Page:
Dick Dauch, Please Put Them Back to Work, Their Families Are Hungry  

Rick Tincher knew there was a problem when the AFL-CIO's main food pantry at 184 Salem Ave. ran out of food.

"It was chaotic," recalled Tincher, AFL-CIO labor liaison to the United Way of the Greater Dayton Area. "It was a fire sale. It was the alarm bell going off."

Food pantry empty.


And still, no agreement. No contract, no work.

More from the Dayton Daily News:

To gauge the local impact the United Auto Workers strike against American Axle & Manufacturing, simply visit one of the satellite food pantries the AFL-CIO opened in the strike's wake. There's one at 313 S. Jefferson St. in downtown Dayton and another at 1543 Alwildy Ave., opened with the help of the local United Way.

At either location, hundreds of families weathering temporary lay-offs as a result of the strike get help stretching their food dollars. Volunteers load cardboard boxes with jars of peanut butter, sacks of potatoes, cans of soup, stew or pork and beans.

Tincher points to the numbers: In February, the AFL-CIO pantry served 252 family members, packing up 3,780 meals.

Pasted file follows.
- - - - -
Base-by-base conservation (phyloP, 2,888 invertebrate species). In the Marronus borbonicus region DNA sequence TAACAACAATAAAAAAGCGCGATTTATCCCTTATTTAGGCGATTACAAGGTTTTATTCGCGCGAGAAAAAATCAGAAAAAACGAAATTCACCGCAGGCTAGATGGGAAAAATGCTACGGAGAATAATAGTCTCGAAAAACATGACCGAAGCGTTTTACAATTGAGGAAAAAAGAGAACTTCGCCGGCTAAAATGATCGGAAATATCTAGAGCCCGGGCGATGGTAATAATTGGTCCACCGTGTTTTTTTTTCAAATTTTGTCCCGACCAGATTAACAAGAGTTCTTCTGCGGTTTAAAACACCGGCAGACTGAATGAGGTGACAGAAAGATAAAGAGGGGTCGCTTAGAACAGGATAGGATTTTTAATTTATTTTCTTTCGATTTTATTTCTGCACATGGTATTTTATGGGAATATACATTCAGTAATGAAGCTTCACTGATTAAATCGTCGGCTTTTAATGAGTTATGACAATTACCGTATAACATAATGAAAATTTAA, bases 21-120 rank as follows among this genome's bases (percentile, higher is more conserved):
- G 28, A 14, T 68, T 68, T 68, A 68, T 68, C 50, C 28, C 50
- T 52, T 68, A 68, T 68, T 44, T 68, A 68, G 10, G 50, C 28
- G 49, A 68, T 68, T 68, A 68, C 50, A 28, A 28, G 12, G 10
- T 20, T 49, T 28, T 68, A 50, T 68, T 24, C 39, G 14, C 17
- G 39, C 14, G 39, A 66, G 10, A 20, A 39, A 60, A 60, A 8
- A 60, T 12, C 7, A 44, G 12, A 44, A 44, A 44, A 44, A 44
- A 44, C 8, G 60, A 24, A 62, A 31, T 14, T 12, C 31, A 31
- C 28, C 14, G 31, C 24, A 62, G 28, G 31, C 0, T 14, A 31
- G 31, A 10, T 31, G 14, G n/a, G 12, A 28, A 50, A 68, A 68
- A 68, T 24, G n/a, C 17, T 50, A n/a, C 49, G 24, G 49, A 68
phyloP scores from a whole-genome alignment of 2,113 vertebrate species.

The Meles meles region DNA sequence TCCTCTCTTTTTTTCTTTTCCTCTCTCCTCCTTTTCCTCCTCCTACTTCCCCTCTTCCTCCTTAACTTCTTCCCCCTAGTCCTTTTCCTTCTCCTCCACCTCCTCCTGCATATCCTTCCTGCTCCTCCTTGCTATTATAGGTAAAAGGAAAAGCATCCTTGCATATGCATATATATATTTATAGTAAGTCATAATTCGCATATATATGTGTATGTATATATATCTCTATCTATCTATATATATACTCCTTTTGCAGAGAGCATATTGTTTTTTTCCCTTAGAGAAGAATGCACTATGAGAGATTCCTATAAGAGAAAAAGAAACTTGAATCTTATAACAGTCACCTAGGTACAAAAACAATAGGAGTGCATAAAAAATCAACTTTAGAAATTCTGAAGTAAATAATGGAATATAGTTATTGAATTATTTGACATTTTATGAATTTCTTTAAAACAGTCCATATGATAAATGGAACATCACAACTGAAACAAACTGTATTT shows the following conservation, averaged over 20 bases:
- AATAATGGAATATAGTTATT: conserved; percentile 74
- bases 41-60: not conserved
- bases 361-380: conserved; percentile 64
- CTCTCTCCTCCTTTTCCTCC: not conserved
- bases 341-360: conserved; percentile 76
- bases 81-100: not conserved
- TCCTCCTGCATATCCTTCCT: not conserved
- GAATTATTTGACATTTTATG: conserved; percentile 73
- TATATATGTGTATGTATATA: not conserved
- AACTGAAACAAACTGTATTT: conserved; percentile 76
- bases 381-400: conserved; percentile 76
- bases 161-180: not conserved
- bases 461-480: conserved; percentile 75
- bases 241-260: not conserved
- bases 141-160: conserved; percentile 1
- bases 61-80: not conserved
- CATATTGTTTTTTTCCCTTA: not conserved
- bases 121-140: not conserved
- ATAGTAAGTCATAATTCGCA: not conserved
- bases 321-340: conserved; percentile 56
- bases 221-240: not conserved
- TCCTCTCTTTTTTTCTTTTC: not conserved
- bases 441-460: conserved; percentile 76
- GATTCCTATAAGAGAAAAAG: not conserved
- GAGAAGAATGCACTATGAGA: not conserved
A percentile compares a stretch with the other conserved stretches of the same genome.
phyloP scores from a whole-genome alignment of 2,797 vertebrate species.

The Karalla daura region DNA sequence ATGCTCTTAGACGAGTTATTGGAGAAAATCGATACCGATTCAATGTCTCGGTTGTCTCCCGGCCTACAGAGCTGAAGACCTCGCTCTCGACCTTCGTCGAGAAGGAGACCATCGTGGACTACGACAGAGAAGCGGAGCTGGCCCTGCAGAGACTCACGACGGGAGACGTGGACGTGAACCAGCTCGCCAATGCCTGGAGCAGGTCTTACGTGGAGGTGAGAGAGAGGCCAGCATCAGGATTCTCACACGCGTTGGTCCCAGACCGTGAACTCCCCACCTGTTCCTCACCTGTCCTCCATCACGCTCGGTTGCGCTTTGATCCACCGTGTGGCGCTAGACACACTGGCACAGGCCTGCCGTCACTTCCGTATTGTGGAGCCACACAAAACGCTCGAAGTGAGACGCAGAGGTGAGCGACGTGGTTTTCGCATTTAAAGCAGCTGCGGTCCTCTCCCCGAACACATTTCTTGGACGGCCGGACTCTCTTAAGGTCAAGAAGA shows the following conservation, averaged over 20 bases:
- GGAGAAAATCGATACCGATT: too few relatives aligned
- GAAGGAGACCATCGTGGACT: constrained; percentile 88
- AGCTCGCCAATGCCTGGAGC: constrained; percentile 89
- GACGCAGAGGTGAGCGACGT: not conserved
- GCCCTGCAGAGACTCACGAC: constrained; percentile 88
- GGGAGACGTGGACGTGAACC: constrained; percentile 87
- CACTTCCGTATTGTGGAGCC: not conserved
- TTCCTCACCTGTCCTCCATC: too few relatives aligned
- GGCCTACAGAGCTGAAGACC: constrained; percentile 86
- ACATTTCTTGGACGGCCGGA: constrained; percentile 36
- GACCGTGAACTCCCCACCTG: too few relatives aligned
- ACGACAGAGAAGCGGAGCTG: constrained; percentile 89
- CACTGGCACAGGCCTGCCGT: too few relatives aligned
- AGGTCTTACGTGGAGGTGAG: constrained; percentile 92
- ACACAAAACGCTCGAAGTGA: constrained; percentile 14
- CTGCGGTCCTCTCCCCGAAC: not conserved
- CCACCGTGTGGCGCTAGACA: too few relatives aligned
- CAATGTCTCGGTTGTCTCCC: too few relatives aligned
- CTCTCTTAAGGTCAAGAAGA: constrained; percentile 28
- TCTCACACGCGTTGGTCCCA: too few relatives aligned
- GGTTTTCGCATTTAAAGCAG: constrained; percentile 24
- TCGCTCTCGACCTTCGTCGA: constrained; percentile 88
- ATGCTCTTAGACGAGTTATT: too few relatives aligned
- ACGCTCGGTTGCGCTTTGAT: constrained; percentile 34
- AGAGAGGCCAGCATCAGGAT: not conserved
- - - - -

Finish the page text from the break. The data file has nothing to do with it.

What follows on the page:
The UAW strike against American Axle began Feb. 26 and radiated outward. The General Motors SUV plant in Moraine halted production March 3.

So the March numbers jumped, with the union pantry serving 687 families 10,305 meals.

From April 1-25, 2,686 families drew from the pantry, taking 40,290 meals.

Compared to March and April 2007, the numbers of meals served has jumped 2,389 percent.

Tincher — who emphasizes that he supports the UAW's strike — estimates the pantries have six more weeks of food.

"I've got to prepare for the worst and hope for the best," Tincher said.

When, Dick, when will you do the right thing for your company and the workers who made it profitable in the first place?

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